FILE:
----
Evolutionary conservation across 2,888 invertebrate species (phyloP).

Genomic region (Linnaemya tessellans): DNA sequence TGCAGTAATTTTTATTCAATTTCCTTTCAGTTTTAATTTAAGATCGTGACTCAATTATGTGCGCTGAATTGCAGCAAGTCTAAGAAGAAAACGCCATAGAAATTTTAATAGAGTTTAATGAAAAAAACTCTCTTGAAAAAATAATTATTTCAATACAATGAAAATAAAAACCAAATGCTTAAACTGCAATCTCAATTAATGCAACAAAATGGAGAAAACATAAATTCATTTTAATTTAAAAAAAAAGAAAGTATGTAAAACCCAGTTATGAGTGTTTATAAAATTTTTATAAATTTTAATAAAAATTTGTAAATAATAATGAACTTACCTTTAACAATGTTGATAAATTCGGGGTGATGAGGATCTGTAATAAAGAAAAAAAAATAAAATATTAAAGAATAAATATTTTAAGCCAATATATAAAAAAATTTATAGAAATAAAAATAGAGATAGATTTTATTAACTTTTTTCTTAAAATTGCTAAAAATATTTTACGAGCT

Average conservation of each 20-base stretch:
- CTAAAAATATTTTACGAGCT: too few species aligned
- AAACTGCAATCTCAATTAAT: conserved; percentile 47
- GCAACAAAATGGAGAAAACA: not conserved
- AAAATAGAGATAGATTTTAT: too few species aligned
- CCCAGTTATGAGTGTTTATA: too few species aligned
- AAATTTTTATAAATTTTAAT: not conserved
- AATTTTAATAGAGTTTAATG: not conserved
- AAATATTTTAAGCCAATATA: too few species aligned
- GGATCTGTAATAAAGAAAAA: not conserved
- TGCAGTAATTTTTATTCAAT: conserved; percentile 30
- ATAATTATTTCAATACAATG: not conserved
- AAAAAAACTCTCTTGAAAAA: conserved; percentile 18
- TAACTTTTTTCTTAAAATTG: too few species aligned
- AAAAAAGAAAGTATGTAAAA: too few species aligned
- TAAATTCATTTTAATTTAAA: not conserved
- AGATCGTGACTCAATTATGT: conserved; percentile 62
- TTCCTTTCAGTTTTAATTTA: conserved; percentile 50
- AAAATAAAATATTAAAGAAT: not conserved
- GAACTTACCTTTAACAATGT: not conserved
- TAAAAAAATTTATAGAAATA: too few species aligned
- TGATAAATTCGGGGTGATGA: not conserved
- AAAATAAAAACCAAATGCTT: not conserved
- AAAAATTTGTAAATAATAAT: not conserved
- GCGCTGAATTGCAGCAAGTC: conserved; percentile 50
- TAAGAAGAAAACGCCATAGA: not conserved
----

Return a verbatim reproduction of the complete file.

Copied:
Evolutionary conservation across 2,888 invertebrate species (phyloP).

Genomic region (Linnaemya tessellans): DNA sequence TGCAGTAATTTTTATTCAATTTCCTTTCAGTTTTAATTTAAGATCGTGACTCAATTATGTGCGCTGAATTGCAGCAAGTCTAAGAAGAAAACGCCATAGAAATTTTAATAGAGTTTAATGAAAAAAACTCTCTTGAAAAAATAATTATTTCAATACAATGAAAATAAAAACCAAATGCTTAAACTGCAATCTCAATTAATGCAACAAAATGGAGAAAACATAAATTCATTTTAATTTAAAAAAAAAGAAAGTATGTAAAACCCAGTTATGAGTGTTTATAAAATTTTTATAAATTTTAATAAAAATTTGTAAATAATAATGAACTTACCTTTAACAATGTTGATAAATTCGGGGTGATGAGGATCTGTAATAAAGAAAAAAAAATAAAATATTAAAGAATAAATATTTTAAGCCAATATATAAAAAAATTTATAGAAATAAAAATAGAGATAGATTTTATTAACTTTTTTCTTAAAATTGCTAAAAATATTTTACGAGCT

Average conservation of each 20-base stretch:
- CTAAAAATATTTTACGAGCT: too few species aligned
- AAACTGCAATCTCAATTAAT: conserved; percentile 47
- GCAACAAAATGGAGAAAACA: not conserved
- AAAATAGAGATAGATTTTAT: too few species aligned
- CCCAGTTATGAGTGTTTATA: too few species aligned
- AAATTTTTATAAATTTTAAT: not conserved
- AATTTTAATAGAGTTTAATG: not conserved
- AAATATTTTAAGCCAATATA: too few species aligned
- GGATCTGTAATAAAGAAAAA: not conserved
- TGCAGTAATTTTTATTCAAT: conserved; percentile 30
- ATAATTATTTCAATACAATG: not conserved
- AAAAAAACTCTCTTGAAAAA: conserved; percentile 18
- TAACTTTTTTCTTAAAATTG: too few species aligned
- AAAAAAGAAAGTATGTAAAA: too few species aligned
- TAAATTCATTTTAATTTAAA: not conserved
- AGATCGTGACTCAATTATGT: conserved; percentile 62
- TTCCTTTCAGTTTTAATTTA: conserved; percentile 50
- AAAATAAAATATTAAAGAAT: not conserved
- GAACTTACCTTTAACAATGT: not conserved
- TAAAAAAATTTATAGAAATA: too few species aligned
- TGATAAATTCGGGGTGATGA: not conserved
- AAAATAAAAACCAAATGCTT: not conserved
- AAAAATTTGTAAATAATAAT: not conserved
- GCGCTGAATTGCAGCAAGTC: conserved; percentile 50
- TAAGAAGAAAACGCCATAGA: not conserved